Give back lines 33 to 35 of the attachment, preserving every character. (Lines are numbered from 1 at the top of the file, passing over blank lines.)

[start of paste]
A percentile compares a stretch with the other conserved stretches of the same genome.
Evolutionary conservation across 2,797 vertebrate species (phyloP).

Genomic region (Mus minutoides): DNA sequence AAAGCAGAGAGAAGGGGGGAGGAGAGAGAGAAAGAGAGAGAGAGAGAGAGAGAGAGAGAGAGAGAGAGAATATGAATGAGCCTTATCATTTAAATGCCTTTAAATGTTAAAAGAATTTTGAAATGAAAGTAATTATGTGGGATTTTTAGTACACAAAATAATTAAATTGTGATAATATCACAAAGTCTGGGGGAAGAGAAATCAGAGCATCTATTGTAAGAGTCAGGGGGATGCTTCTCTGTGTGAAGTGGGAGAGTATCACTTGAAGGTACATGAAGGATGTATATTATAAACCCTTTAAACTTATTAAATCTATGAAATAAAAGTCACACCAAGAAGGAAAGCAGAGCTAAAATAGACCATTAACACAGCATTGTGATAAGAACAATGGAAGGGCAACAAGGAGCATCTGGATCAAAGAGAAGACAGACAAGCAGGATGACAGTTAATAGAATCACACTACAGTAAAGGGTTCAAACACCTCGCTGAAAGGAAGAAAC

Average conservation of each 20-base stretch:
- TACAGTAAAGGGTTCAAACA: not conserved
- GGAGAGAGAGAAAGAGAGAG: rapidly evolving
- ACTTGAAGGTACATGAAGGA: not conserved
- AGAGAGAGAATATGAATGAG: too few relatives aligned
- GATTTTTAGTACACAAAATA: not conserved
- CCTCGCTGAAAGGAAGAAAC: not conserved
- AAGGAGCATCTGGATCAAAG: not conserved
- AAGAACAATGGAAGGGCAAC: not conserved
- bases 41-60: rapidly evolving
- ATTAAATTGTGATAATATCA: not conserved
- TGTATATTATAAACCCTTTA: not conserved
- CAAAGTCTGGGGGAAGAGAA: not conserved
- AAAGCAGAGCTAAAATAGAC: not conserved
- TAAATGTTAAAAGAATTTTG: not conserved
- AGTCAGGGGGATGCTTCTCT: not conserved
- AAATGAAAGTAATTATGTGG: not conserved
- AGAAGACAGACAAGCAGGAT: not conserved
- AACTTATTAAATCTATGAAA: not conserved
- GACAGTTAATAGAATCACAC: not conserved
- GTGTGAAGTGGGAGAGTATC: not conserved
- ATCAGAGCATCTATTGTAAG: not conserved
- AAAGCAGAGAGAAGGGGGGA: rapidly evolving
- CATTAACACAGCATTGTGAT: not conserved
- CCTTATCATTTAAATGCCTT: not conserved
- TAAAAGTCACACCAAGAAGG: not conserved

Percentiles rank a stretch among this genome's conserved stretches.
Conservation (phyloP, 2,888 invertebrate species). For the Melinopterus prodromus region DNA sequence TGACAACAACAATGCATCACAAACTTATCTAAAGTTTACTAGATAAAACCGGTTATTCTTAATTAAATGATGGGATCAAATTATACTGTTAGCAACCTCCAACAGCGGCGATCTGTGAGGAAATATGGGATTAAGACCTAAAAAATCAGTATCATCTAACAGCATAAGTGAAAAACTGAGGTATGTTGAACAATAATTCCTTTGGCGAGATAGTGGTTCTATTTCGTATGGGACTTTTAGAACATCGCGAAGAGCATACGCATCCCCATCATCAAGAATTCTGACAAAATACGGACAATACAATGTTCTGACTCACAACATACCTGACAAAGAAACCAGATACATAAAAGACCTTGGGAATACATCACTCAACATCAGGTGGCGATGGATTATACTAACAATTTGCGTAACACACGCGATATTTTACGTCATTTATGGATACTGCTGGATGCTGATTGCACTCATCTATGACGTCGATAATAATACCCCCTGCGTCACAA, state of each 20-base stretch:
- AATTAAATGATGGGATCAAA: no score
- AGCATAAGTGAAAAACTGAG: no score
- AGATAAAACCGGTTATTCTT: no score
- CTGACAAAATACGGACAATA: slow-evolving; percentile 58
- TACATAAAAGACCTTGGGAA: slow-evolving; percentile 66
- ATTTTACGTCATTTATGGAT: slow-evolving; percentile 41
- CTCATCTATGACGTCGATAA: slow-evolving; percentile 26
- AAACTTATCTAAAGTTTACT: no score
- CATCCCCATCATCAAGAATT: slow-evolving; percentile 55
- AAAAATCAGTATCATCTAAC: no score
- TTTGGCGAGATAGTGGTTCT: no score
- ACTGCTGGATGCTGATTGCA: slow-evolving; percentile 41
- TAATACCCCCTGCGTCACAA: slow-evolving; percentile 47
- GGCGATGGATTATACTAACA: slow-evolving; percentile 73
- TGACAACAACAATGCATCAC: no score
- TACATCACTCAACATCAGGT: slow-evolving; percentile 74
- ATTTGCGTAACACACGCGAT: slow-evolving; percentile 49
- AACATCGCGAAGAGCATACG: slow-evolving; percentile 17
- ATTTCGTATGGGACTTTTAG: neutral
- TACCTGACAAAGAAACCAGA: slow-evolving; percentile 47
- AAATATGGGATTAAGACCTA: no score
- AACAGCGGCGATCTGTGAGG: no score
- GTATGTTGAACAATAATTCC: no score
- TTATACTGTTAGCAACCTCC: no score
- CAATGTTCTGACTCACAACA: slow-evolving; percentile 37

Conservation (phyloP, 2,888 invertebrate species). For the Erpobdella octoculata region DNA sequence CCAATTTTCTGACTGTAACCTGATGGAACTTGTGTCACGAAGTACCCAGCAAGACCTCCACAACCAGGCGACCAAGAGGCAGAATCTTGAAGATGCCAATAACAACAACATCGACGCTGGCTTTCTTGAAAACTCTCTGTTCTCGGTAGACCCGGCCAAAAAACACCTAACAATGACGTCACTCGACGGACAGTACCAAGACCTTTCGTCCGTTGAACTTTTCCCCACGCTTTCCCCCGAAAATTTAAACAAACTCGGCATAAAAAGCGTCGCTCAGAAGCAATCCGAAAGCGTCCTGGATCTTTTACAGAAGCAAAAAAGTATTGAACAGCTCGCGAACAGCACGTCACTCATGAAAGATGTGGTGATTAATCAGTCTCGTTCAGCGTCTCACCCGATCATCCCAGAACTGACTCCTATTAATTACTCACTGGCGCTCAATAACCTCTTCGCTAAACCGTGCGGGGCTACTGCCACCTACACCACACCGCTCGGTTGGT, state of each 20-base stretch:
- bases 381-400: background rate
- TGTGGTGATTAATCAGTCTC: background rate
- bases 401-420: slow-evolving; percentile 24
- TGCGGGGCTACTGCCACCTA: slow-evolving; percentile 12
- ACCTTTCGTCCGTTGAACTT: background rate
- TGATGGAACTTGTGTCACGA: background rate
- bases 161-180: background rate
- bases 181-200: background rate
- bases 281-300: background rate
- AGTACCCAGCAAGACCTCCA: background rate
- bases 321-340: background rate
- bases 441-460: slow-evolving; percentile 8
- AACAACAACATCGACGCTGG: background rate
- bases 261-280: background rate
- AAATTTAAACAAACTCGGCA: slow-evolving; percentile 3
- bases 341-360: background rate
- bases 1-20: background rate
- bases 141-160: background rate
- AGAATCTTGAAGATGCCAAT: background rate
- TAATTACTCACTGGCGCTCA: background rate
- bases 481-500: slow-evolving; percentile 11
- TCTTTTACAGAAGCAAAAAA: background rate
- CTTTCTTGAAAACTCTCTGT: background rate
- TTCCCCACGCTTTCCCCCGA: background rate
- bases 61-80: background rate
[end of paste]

- AGCATAAGTGAAAAACTGAG: no score
- AGATAAAACCGGTTATTCTT: no score
- CTGACAAAATACGGACAATA: slow-evolving; percentile 58